Mindfulness, defined as “a mental state achieved by focusing one’s awareness on the present moment, while calmly acknowledging and accepting one’s feelings, thoughts, and bodily sensations” is an evidence-based treatment that helps support people to live fully and clearly in the present without ruminating on the past or worrying about the future.
Mindfulness therapy is often used in conjunction with other therapeutic modalities and is grounded in the same principles as Cognitive Behavioral Therapy (CBT) i.e. that your thought process dictates your feelings and your feelings dictate behavior. Mindfulness is especially helpful for people who have obsessive self-beliefs based on guilt and shame, poor self esteem and intrusive thoughts about past, unpleasant events.
How Does Mindfulness Work?
Through mindfulness, people can learn to focus on the moment, and their reactions and emotions surrounding just that moment. By doing this, they can focus on addressing what is impacting them right now and learn how to better cope with those situations that typically cause an unhealthy emotional reaction. Mindfulness techniques can be very effective for helping cope with anxiety and depression.
Mindfulness therapy can take place in individual or group settings and can help patients ground in the present. The most practical mindfulness techniques patients typically learn within a treatment program may include:
- Mindfulness Meditation: During a mindfulness meditation, people may count deep inhales and exhales or learn to enable intrusive thoughts to drift away without ruminating on them. Mindfulness meditations help people to remain in the “present” and not get distracted.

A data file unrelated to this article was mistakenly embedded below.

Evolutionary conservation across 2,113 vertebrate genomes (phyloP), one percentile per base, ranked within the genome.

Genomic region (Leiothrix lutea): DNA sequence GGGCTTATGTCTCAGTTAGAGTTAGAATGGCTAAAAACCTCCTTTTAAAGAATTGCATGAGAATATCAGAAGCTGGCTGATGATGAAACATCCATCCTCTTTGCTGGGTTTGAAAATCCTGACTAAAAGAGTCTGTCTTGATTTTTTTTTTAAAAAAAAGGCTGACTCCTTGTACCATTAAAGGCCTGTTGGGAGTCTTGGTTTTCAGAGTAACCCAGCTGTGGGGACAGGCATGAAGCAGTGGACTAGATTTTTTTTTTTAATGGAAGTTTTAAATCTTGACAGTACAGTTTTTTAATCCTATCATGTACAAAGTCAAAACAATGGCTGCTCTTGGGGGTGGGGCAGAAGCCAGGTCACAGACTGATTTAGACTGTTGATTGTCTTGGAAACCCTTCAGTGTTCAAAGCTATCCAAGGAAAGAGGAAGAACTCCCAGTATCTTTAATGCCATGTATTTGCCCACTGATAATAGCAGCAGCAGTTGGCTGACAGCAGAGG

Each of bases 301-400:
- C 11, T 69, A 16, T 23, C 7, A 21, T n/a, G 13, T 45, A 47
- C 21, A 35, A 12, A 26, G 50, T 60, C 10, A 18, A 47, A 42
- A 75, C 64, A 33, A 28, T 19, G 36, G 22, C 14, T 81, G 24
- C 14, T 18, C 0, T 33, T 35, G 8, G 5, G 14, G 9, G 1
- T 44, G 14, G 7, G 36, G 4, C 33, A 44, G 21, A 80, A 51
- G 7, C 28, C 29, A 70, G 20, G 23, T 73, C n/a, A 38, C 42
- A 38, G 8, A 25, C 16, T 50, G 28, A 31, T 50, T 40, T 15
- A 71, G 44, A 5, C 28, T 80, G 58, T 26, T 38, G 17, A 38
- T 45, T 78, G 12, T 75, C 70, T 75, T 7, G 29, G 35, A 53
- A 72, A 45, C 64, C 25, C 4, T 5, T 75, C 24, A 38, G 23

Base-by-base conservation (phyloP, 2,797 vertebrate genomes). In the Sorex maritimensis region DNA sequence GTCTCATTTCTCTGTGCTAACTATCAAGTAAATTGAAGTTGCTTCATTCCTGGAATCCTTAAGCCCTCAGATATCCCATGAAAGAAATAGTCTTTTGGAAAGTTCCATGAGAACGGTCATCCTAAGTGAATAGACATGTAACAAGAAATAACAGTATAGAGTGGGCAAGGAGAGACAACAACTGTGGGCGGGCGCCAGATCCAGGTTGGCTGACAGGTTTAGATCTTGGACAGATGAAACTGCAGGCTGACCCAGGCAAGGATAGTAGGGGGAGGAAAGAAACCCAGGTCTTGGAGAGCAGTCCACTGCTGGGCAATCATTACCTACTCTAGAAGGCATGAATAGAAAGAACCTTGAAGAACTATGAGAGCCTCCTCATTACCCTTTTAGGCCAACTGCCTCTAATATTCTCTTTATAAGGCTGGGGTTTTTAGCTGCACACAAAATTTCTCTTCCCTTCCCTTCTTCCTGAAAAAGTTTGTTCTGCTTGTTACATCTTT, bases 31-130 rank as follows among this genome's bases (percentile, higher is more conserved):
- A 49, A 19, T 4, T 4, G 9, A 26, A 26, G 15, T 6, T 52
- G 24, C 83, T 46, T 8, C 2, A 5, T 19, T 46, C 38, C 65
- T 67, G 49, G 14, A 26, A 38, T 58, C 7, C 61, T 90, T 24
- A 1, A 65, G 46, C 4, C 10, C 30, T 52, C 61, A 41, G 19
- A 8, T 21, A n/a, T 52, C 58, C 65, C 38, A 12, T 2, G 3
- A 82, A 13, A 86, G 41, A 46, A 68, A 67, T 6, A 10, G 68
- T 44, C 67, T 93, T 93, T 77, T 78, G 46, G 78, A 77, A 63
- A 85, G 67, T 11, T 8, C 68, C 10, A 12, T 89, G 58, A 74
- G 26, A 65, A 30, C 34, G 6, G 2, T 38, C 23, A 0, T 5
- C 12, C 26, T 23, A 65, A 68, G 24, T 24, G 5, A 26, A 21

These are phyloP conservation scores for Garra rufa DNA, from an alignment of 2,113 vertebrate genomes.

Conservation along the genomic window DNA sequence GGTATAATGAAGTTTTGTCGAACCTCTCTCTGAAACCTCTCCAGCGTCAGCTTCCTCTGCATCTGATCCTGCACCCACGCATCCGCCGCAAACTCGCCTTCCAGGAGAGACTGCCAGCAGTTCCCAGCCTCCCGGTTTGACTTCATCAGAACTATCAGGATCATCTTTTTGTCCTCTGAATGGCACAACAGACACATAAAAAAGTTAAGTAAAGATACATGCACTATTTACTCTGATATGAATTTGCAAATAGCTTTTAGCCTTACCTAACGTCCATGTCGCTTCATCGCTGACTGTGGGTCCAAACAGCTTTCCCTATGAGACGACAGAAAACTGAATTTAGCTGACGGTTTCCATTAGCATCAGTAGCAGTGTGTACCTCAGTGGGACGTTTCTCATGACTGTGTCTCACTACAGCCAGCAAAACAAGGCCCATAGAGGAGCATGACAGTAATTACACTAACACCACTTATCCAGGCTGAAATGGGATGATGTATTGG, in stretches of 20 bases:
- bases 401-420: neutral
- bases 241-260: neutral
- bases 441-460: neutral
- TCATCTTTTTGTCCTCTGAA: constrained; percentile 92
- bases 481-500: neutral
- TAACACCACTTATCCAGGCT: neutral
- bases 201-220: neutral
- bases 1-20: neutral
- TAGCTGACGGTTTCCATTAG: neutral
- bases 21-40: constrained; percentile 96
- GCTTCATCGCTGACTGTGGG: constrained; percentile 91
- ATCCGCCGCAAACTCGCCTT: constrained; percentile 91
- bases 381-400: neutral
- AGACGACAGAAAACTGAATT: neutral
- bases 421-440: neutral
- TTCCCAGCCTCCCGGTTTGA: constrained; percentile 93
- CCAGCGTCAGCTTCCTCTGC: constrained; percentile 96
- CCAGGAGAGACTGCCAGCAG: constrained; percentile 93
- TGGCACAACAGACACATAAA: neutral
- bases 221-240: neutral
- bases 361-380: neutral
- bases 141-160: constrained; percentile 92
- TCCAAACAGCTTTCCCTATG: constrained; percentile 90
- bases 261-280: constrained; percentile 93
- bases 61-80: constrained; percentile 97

- Mindful Listening: Mindful listening is a learned practice where people attend to the content and meaning of communication. In this context, all conversation is met with intentional listening and focus. There is no verbal disruption or opinions expressed, just focused listening which leads to understanding and empathy.
- Mindfulness Walks: Mindfulness walk encompass a holistic sensory experience when you feel, smell, taste, hear and attend your physical surroundings. Attention to the world is intentional and grounded; sincere and moving.
What Is the Evidence Behind Mindfulness?
Mindfulness is empirically supported treatment in terms of having been proven in numerous scientific studies as effective. In addition, evidence demonstrates that incorporating mindfulness into other psychotherapies, such as Dialectical Behavior Therapy (DBT) and Cognitive Behavioral Therapy (CBT) increases the effectiveness of those treatments, particularly for people who have co-occurring substance use disorder and depression or anxiety. Mindfulness is also used in treating impulsivity, phobias and eating disorders. It is helpful because it can help to stop negative thoughts from ruminating and resulting dangerous behavior. Mindfulness has been shown to greatly reduce stress for those diagnosed with Post Traumatic Stress Disorder (PTSD).
Many patients who develop Opioid Use Disorder (OUD) also experience chronic pain. Mindfulness meditation has been shown to not only improve psychological and emotional well-being but a recent study provides evidence that it helps physical disorders as well in terms of relieving suffering for those who have experienced chronic migraine headaches.